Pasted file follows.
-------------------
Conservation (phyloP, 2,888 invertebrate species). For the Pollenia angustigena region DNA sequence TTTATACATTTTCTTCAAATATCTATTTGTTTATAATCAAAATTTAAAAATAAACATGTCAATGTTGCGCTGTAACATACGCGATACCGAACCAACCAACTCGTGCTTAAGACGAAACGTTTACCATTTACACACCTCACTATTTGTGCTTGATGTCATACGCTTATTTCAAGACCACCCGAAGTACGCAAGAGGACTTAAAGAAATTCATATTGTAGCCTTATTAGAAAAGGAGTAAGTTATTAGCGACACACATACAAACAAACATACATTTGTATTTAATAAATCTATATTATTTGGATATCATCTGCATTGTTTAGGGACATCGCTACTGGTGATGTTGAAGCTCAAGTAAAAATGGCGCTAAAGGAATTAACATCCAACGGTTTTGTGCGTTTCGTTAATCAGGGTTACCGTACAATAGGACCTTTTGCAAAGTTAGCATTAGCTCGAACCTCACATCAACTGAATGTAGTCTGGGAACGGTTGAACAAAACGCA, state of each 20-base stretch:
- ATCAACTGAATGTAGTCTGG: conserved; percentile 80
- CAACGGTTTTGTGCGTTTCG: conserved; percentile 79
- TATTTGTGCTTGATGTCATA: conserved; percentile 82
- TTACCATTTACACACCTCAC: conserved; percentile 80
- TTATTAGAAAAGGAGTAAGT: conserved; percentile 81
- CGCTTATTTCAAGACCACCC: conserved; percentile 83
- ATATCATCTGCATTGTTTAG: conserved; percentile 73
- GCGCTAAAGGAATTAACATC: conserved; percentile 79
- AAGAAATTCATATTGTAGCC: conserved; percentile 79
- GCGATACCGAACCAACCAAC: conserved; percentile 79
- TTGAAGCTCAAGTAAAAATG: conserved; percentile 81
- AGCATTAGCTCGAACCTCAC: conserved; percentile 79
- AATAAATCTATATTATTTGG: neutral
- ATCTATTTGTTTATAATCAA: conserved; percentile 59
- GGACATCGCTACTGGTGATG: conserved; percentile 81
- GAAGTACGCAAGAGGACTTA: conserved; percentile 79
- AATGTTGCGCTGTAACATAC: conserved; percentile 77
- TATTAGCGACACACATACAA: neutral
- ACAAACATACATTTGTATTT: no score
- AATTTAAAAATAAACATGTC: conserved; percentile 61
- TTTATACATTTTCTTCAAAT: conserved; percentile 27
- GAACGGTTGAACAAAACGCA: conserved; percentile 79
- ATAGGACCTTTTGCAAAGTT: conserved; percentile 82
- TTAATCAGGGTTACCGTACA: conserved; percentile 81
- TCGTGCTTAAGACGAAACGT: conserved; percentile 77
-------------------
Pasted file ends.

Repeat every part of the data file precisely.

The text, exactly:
Conservation (phyloP, 2,888 invertebrate species). For the Pollenia angustigena region DNA sequence TTTATACATTTTCTTCAAATATCTATTTGTTTATAATCAAAATTTAAAAATAAACATGTCAATGTTGCGCTGTAACATACGCGATACCGAACCAACCAACTCGTGCTTAAGACGAAACGTTTACCATTTACACACCTCACTATTTGTGCTTGATGTCATACGCTTATTTCAAGACCACCCGAAGTACGCAAGAGGACTTAAAGAAATTCATATTGTAGCCTTATTAGAAAAGGAGTAAGTTATTAGCGACACACATACAAACAAACATACATTTGTATTTAATAAATCTATATTATTTGGATATCATCTGCATTGTTTAGGGACATCGCTACTGGTGATGTTGAAGCTCAAGTAAAAATGGCGCTAAAGGAATTAACATCCAACGGTTTTGTGCGTTTCGTTAATCAGGGTTACCGTACAATAGGACCTTTTGCAAAGTTAGCATTAGCTCGAACCTCACATCAACTGAATGTAGTCTGGGAACGGTTGAACAAAACGCA, state of each 20-base stretch:
- ATCAACTGAATGTAGTCTGG: conserved; percentile 80
- CAACGGTTTTGTGCGTTTCG: conserved; percentile 79
- TATTTGTGCTTGATGTCATA: conserved; percentile 82
- TTACCATTTACACACCTCAC: conserved; percentile 80
- TTATTAGAAAAGGAGTAAGT: conserved; percentile 81
- CGCTTATTTCAAGACCACCC: conserved; percentile 83
- ATATCATCTGCATTGTTTAG: conserved; percentile 73
- GCGCTAAAGGAATTAACATC: conserved; percentile 79
- AAGAAATTCATATTGTAGCC: conserved; percentile 79
- GCGATACCGAACCAACCAAC: conserved; percentile 79
- TTGAAGCTCAAGTAAAAATG: conserved; percentile 81
- AGCATTAGCTCGAACCTCAC: conserved; percentile 79
- AATAAATCTATATTATTTGG: neutral
- ATCTATTTGTTTATAATCAA: conserved; percentile 59
- GGACATCGCTACTGGTGATG: conserved; percentile 81
- GAAGTACGCAAGAGGACTTA: conserved; percentile 79
- AATGTTGCGCTGTAACATAC: conserved; percentile 77
- TATTAGCGACACACATACAA: neutral
- ACAAACATACATTTGTATTT: no score
- AATTTAAAAATAAACATGTC: conserved; percentile 61
- TTTATACATTTTCTTCAAAT: conserved; percentile 27
- GAACGGTTGAACAAAACGCA: conserved; percentile 79
- ATAGGACCTTTTGCAAAGTT: conserved; percentile 82
- TTAATCAGGGTTACCGTACA: conserved; percentile 81
- TCGTGCTTAAGACGAAACGT: conserved; percentile 77